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The Environmental Impact of our Death - Part 1

By Linda Banks 


Scientists can measure the effect of our daily living on the planet, our human footprint.  But what about the impact of our death?

Studies by the World Wildlife Foundation (WWF) and other government and private organizations confirm what many suspect: humans use more resources than the earth can produce.  The WWF predicts that by 2050, humans will use the equivalent of two earths of renewable resources every year. Driving to work, doing laundry, watching TV in our air-conditioned home all use natural resources.  Increasingly, more of us pay attention to how we live.  We reduce, reuse, recycle.  And now we are starting to consider what impact our dying has on our planet. 

Funeral directors and crematories are the primary burial care providers in the United States. Most people still choose traditional funerals and burial, but that is changing. According to the National Funeral Directors Association (,  42% of Americans choose to be cremated in 2011. That's up from 3% in 1960, an increase of 14 times, and growing.

What is the environment impact of traditional burials on the environment?

Up until the 19th century when there were fewer of us around, death and burial was a family affair.  Families washed the deceased for a viewing in the parlor. This was followed by a graveside service and burial in the family plot or church yard in a wooden coffin.  Today however, funerals and the disposition of final remains are (mostly) done by professionals, and are more complicated.  There are more of us living, more of us dying, and most funerals are no longer simple.

Consider the materials that traditional burials usually impose on the earth:

  1. tons of polished caskets
  2. steel liners
  3. concrete vaults
  4. polished tombstones
  5. artificial flowers

The Center for Natural Burial estimates that a 10-acre cemetery contains:

  1. 1,000 tons of casket steel
  2. 20,000 tons of concrete for the vaults, and
  3. enough wood from coffins to build over 40 homes

Add to that:

  • jewelry
  • glasses
  • mementos
  • pacemakers
  • mercury in amalgam fillings
  • saline breast implants, and
  • metal alloys and plastic used in hip and knee replacements buried with the deceased,

and you get an idea of the massive amounts of debris below the earth’s surface.   

What is the impact of embalming fluid on the environment?

Also of concern to our health are the effects of the embalming fluids used by funeral homes.  Embalming, while not required by federal or state law, is the funeral industry’s most common method of preserving bodies for burial.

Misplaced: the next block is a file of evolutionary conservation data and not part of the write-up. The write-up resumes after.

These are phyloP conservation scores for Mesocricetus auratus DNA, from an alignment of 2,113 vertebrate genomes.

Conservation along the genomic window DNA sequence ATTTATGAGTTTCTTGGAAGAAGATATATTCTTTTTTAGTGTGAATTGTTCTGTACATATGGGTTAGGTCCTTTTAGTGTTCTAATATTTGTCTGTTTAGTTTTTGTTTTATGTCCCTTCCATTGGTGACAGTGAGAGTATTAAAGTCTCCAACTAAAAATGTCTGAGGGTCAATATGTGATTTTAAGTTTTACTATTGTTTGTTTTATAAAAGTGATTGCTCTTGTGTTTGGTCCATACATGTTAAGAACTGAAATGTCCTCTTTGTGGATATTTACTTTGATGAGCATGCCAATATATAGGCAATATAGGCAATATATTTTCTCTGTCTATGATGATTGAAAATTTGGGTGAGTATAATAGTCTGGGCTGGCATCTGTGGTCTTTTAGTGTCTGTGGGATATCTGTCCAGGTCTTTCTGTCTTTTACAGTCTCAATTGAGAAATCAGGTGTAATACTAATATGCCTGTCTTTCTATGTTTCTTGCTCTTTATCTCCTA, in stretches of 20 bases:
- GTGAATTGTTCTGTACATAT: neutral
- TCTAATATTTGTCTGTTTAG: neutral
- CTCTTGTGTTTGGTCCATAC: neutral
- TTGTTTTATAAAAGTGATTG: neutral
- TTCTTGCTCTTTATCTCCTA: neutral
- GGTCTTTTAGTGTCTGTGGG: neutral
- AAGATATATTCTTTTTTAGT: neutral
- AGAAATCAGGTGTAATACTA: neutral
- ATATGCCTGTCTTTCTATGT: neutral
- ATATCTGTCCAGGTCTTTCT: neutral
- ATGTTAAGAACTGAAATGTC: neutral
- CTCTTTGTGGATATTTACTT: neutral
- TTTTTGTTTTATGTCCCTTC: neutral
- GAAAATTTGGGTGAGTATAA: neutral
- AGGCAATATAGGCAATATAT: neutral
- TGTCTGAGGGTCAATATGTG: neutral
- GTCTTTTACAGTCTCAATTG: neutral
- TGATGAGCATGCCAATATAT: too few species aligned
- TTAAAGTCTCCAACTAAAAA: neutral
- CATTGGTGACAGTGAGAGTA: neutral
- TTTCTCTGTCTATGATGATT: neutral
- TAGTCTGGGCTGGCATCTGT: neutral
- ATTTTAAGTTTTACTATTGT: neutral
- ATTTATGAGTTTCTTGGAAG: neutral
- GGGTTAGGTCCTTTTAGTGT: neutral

The process of interveinal embalming was originally used at medical schools to preserve cadavers for extended study.  The practice was later employed on battlefields during the Civil War when tens of thousands of soldiers were dying and families were anxious to have their sons returned home for burial.  Medical doctors began preserving the bodies for travel using a mixture of chemicals including:

  • arsenic
  • zinc
  • mercuric chlorides
  • creosote
  • turpentine and
  • alcohol

After the Civil War, other less dangerous chemicals were developed for preserving bodies, including formaldehyde, which continues to be used today.  While today’s embalming fluid cocktail is not as dangerous as the chemicals used in the 1800’s, formaldehyde is considered a carcinogen. Consider also the possible effects on the plant and animal life when this infiltrates the earth’s soil.

Formaldehyde has been found to cause respiratory problems and irritation to the eyes and skin.  In June 2011, the United States issued its annual Report on Carcinogens, (RoC) (that can be found at The RoC listed formaldehyde as a human carcinogen in the report titled “Substances Listed in the Twelfth Report on Carcinogens.” This report is issued by the National Toxicology Program, U.S. Department of Health and Human Services.

The government’s report warns about the danger of formaldehyde used in plywood, particle board, hair salons, and in mortuaries.   Funeral home embalmers exposed to high levels of formaldehyde report cases of leukemia and rare cancers of the nasal passages and upper mouth.  Employees of hair care salons told researchers that they suffer from headaches, burning eyes, vomiting, nosebleeds and breathing problems after using products that include formaldehyde such as hair-straighteners.

Which brings us to the question - How does cremation affect the environment? For that be sure to read part 2 coming up next week.

In Part 2 Linda looks at the environmental impact of cremation and offers some suggestions for greener burial practices.

Linda Banks provided extended end-of-life care for her beloved Aunt who was like her mother. When her brother suddenly died, she was instrumental in orchestrating all of the details of his final wishes to be cremated. Linda has been an active blogger for ten years, including blogging about Willie Nelson and his family. Willie told her recently that he reads her blog every day.